Dress properly and leave the Starbucks cup behind
When I am preparing male candidates to meet with a particular old school trust company, I will often ask them if they intend on wearing cufflinks. If so, I will ask them to scan the cufflinks or take a picture of them and email them to me. We have watched that particular client eliminate candidates who wore large or ornate cufflinks. This seems extreme, but it is symptomatic of their elegant and understated style. And since EVERYONE in today’s world is at least a partial sales person, it is imperative that they dress for the interview in a manner consistent with the culture of the firm and its client-base.
One should always bring a pen and pad to take notes, and make a point of doing so, and they should be carried in an elegant bag that does not say Duane Reade on it. Other than that, do not bring anything else into the room. It is not a coffee clutch or social hour, so leave your coffee cup outside. My personal recommendation is to decline any offers of beverages they might make you- it is simply a distraction, and offers the real possibility of spilling the contents on their mahogany conference table.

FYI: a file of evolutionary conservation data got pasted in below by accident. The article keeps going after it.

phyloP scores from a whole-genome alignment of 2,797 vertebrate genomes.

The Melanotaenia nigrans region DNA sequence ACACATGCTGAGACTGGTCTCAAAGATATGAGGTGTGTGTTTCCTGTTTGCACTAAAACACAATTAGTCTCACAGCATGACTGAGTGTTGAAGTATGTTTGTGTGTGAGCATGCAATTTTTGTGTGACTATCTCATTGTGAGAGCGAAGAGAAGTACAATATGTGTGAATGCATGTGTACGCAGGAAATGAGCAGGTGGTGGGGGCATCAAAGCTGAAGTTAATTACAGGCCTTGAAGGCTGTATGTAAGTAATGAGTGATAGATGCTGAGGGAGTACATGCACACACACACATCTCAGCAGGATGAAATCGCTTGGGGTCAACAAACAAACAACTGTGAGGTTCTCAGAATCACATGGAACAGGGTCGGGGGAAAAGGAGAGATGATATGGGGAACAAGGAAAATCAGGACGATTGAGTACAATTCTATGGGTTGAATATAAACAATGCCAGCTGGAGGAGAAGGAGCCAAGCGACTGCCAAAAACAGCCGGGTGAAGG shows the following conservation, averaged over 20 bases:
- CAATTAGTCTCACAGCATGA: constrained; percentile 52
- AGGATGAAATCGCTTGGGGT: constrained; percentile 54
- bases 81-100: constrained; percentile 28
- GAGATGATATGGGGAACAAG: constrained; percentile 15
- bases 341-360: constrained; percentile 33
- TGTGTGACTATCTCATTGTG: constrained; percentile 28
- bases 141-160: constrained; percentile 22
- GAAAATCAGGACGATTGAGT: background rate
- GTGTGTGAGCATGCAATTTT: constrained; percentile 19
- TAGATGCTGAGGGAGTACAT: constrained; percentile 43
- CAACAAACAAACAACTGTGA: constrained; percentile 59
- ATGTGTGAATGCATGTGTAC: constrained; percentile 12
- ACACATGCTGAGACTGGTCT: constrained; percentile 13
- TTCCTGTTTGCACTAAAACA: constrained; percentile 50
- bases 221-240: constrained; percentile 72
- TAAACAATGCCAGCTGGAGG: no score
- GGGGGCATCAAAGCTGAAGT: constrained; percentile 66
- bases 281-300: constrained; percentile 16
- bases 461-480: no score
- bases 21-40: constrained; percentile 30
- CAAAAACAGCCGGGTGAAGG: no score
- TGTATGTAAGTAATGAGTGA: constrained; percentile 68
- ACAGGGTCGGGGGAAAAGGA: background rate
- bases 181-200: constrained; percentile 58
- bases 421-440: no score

There will be a split second as you enter that room, in which the interviewer will have a visceral reaction to your presence and gestalt. That first impression will lead the interviewer to determine, in a flash, if you have “gravitas”. This is the new buzz word of the new order and no one actually knows what it means. All we can surmise is that if you do not have it, you will not be meeting anyone else in the firm next week. The clothes, posture and the self-confidence (real or feigned) that you wear as you enter that room, are among the most important things you will present that day. Enter the room with good posture, a smile, and a warm handshake. If you have perspiration issues, surreptitiously wipe your hand on a handkerchief (not the elegant pocket square you have in your breast pocket, but the utilitarian white one in your trouser pocket), prior to entering the room. A clammy cold handshake will do little to advance your cause. And the one thing you do not wish to leave behind, as you finally exit that room, is the clinging and resilient smell of strong cologne or perfume.